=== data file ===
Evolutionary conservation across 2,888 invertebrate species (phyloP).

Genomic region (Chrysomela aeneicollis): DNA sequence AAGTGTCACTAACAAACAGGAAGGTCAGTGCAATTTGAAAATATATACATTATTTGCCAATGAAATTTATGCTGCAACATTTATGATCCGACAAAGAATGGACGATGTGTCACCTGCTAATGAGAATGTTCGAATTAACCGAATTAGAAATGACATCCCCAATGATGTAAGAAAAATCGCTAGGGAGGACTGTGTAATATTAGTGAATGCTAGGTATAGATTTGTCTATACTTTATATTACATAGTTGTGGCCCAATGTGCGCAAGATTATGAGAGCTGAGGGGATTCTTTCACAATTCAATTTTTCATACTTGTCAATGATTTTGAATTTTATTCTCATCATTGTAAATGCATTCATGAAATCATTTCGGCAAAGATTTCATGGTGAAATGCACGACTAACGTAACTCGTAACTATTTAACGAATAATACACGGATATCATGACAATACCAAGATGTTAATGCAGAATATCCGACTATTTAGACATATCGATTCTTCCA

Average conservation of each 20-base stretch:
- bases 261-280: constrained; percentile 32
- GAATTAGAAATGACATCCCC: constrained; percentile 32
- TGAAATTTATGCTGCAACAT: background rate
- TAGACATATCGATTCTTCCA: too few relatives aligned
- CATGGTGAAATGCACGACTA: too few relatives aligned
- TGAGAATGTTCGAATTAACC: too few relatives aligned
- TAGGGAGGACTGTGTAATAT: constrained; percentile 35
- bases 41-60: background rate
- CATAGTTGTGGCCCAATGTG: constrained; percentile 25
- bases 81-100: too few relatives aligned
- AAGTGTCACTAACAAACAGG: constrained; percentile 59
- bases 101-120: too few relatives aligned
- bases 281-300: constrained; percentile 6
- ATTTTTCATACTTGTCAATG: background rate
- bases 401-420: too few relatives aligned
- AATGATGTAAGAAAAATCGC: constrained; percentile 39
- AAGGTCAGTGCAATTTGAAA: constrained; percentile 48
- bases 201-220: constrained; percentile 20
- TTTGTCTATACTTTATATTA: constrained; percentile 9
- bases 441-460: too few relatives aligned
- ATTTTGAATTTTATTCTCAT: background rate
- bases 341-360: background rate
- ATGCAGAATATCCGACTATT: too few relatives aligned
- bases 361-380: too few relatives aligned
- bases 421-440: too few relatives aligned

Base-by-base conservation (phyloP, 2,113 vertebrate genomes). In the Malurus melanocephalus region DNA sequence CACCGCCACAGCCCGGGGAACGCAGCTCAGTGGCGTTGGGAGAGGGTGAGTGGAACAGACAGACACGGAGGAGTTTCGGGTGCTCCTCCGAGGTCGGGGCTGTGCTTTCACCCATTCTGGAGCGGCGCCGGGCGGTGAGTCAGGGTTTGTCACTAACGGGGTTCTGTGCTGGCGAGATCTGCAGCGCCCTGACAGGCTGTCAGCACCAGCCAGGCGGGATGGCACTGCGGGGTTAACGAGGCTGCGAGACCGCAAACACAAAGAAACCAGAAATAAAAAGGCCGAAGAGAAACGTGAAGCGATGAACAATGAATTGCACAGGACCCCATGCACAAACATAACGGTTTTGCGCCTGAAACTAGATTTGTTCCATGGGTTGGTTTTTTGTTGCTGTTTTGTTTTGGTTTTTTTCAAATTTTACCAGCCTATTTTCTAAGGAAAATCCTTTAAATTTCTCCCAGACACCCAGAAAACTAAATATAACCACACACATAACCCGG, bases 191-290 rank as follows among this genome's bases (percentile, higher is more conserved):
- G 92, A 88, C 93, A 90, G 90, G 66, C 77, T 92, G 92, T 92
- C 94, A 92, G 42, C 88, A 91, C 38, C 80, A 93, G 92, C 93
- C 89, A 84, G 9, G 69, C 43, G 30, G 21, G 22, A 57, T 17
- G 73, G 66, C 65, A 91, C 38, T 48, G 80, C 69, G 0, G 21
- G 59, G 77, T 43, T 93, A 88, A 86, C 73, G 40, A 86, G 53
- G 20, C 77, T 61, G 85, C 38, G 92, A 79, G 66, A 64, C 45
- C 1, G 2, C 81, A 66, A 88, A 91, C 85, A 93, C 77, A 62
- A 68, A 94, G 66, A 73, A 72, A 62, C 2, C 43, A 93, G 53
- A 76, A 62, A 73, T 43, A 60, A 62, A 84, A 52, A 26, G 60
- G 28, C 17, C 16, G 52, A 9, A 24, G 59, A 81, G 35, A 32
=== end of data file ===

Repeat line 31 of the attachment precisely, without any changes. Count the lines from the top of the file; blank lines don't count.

- C 94, A 92, G 42, C 88, A 91, C 38, C 80, A 93, G 92, C 93